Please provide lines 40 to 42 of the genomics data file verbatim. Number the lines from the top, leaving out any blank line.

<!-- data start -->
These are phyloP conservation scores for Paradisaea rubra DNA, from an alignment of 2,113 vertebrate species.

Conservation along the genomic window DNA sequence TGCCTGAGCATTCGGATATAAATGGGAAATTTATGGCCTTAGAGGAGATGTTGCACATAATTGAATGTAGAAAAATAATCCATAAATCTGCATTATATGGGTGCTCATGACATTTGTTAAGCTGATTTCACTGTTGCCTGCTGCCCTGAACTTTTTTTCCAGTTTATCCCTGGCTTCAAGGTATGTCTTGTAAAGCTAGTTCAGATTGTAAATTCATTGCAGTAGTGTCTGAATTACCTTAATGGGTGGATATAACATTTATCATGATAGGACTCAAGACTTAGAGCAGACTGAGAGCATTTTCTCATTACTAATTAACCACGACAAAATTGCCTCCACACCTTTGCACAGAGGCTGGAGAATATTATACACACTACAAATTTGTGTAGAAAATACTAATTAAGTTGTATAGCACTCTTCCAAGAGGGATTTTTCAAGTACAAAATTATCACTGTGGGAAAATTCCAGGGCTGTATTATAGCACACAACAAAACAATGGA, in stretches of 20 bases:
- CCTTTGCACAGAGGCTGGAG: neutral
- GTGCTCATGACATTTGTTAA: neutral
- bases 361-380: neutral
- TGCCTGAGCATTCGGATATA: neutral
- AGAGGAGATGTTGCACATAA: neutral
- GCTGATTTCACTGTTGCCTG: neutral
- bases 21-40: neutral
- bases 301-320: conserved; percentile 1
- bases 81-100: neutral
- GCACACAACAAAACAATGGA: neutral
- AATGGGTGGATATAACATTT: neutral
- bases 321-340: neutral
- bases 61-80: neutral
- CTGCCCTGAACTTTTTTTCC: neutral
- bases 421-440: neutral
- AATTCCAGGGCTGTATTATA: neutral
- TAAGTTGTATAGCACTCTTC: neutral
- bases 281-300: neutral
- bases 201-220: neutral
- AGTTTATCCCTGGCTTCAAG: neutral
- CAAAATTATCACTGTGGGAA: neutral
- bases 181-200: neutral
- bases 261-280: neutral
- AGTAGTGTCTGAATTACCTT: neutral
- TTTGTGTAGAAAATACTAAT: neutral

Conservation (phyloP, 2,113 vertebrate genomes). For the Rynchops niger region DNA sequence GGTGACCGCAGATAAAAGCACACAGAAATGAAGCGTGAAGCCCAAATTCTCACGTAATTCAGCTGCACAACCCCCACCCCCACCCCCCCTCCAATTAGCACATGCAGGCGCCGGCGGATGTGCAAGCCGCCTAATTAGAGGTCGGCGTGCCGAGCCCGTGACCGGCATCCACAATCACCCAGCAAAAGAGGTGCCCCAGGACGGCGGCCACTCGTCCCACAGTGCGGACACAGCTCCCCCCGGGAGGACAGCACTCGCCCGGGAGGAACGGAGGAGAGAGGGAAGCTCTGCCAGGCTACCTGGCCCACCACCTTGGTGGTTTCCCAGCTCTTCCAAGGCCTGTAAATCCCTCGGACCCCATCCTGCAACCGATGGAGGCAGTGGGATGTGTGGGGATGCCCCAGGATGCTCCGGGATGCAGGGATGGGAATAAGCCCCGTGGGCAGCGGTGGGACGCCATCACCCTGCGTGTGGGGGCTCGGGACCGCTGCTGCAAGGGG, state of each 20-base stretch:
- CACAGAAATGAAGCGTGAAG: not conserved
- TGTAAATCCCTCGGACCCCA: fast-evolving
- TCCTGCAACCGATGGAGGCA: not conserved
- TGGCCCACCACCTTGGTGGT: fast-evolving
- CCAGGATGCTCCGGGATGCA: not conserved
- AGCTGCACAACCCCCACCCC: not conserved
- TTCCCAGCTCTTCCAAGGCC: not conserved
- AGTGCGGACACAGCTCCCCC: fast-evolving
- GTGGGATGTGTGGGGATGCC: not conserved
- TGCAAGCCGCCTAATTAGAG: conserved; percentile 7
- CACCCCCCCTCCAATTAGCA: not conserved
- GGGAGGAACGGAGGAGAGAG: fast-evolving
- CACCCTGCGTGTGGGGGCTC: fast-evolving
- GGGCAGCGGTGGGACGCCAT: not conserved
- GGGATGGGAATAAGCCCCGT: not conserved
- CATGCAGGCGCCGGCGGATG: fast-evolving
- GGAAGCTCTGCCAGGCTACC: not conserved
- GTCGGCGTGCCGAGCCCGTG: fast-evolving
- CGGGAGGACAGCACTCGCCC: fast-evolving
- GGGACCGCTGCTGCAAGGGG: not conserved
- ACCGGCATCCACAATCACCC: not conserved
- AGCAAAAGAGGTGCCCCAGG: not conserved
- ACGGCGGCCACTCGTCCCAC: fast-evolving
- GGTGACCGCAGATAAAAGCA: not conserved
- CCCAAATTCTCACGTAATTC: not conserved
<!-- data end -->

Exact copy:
- GGGAGGAACGGAGGAGAGAG: fast-evolving
- CACCCTGCGTGTGGGGGCTC: fast-evolving
- GGGCAGCGGTGGGACGCCAT: not conserved